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Towards a better understanding of the ‘physical activity paradox’: the need for a research agenda
  1. Pieter Coenen1,
  2. Maaike A Huysmans1,
  3. Andreas Holtermann2,3,
  4. Niklas Krause4,
  5. Willem van Mechelen1,
  6. Leon M Straker5,
  7. Allard J van der Beek1
  1. 1 Amsterdam UMC, Vrije Universiteit Amsterdam, Department of Public and Occupational Health, Amsterdam Public Health research institute, Amsterdam, Netherlands
  2. 2 National Research Centre for the Working Environment, Copenhagen, Denmark
  3. 3 Department of Sports Science and Clinical Biomechanics, University of Southern Denmark, Odense, Denmark
  4. 4 Department of Environmental Health Sciences and Department of Epidemiology, School of Public Health, University of California Los Angeles, Los Angeles, CA, USA
  5. 5 School of Physiotherapy and Exercise Science, Curtin University, Perth, Western Australia, Australia
  1. Correspondence to Dr Pieter Coenen, Department of Public and Occupational Health, VU University Medical Centre, 1081 HV Amsterdam, Netherlands; p.coenen{at}amsterdamumc.nl

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Several studies have suggested that a ‘physical activity (PA) paradox’ may exist—that is, the well documented beneficial health effects of leisure-time physical activity (LTPA) are not found for occupational physical activity (OPA). A BJSM editorial has outlined potential explanations for such a paradox.1 A recent systematic review has provided some empirical evidence that men, but not women, engaging in high (compared with low) level OPA have an 18% (95% CI 5% to 34%) increased risk of all-cause mortality.2 Nonetheless, the existence of this paradox has been questioned in a discussion paper by Professor Roy Shephard.3 Below we expand on three limitations this discussion paper raised and suggest a research agenda for generating more conclusive evidence regarding this paradox.

Cohort study origin

The current evidence originated from certain regions including Scandinavia, Spain, Iran and Israel. It was suggested that this restricted geographical representation weakens the evidence. However, relatively good working conditions in western European and Scandinavian countries could attenuate the negative health effects of OPA. Studies from countries with higher work demands and/or higher environmental temperatures are likely to provide evidence for even larger negative health effects. Apart from physical work demands, other factors (eg, LTPA or socioeconomical gradients) may also vary between countries and may have an impact on the association between OPA and health. The restricted origin of evidence also raises the possibility …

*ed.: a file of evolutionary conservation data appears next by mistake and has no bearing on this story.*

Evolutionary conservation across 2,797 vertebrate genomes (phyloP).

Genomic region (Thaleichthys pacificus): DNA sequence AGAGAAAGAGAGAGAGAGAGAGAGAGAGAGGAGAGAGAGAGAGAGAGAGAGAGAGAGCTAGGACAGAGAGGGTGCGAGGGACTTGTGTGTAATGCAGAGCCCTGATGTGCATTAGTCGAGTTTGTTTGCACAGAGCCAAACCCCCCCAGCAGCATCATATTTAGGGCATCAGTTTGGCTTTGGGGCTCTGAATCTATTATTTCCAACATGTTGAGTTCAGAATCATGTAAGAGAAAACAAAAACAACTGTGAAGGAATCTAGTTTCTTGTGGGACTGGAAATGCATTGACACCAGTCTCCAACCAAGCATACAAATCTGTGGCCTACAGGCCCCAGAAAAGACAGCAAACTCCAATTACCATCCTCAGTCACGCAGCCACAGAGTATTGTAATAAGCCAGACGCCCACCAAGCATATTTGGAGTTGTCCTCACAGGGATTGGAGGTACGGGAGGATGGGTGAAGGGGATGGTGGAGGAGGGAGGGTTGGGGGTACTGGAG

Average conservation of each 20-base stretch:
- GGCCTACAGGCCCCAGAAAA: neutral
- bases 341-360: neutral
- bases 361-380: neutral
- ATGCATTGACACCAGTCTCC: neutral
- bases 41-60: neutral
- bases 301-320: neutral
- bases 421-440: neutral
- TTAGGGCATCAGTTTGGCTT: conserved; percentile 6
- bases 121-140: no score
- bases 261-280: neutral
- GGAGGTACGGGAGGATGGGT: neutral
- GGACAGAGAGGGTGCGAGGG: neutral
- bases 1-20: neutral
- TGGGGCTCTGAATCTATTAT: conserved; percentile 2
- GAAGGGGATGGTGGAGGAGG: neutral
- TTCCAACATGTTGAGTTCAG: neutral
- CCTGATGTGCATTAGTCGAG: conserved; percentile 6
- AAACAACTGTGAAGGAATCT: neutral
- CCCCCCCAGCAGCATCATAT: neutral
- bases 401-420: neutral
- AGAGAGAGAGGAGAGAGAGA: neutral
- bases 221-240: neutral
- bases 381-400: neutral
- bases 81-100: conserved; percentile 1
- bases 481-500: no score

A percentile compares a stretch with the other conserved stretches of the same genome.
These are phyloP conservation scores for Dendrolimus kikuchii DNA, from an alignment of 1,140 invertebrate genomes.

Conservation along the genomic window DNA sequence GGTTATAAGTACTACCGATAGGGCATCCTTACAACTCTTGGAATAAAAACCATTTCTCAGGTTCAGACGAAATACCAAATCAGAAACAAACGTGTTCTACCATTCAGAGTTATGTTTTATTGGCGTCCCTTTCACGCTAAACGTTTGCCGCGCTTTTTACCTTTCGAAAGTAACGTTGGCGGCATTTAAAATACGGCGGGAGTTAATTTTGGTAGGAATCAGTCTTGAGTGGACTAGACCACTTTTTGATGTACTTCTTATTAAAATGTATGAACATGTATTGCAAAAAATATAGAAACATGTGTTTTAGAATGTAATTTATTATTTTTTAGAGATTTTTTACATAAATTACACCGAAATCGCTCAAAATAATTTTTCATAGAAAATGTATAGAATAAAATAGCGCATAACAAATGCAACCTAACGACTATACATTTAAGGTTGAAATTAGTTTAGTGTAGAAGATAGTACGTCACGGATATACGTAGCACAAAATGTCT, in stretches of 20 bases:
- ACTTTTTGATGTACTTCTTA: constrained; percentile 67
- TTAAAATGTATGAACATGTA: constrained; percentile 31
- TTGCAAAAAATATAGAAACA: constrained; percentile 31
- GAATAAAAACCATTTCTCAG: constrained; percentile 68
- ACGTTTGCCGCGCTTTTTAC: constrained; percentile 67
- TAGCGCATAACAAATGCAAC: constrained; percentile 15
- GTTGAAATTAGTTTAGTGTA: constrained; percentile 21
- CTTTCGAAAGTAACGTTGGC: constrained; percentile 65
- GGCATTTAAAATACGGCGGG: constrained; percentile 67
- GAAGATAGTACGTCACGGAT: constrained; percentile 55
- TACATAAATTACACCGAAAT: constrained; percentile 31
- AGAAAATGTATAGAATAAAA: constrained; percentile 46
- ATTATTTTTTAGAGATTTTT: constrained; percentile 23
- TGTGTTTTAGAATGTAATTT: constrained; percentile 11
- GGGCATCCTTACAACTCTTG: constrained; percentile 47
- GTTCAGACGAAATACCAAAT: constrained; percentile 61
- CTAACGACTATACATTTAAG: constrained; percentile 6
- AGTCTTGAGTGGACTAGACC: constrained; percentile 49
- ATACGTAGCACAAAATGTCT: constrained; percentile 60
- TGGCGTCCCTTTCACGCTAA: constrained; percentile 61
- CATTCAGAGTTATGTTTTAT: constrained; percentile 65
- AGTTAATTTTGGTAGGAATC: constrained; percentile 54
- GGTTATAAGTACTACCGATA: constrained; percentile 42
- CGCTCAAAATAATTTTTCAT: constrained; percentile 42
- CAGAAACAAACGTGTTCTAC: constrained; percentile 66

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Footnotes

  • Twitter @coenen_pieter, @profHoltermann, @WvanMechelen, @Leon_Straker

  • Correction notice This article has been corrected since it published Online First. The funding statement has been corrected.

  • Contributors All authors (PC, MH, AH, NK, WvM, LS and AvdB) reviewed the manuscript for important intellectual content. AvdB is the study guarantor.

  • Funding This study has been funded by The Netherlands Organisation for Health Research and Development; ZonMw (grant #: 531-00141-3). The funding body played no role in the development of this protocol.

  • Competing interests For the avoidance of doubt, WvM wishes to declare that he is a non-executive board member of Arbo Unie B.V. WvM and AvdB are director-shareholders of Vrije University Medical Center (VUmc) spin-off company Evalua Nederland B.V. Both Arbo Unie and Evalua operate in the Dutch occupational healthcare market. There are no conflicts of interest reported by the other authors.

  • Patient consent for publication Not required.

  • Provenance and peer review Not commissioned; externally peer reviewed.

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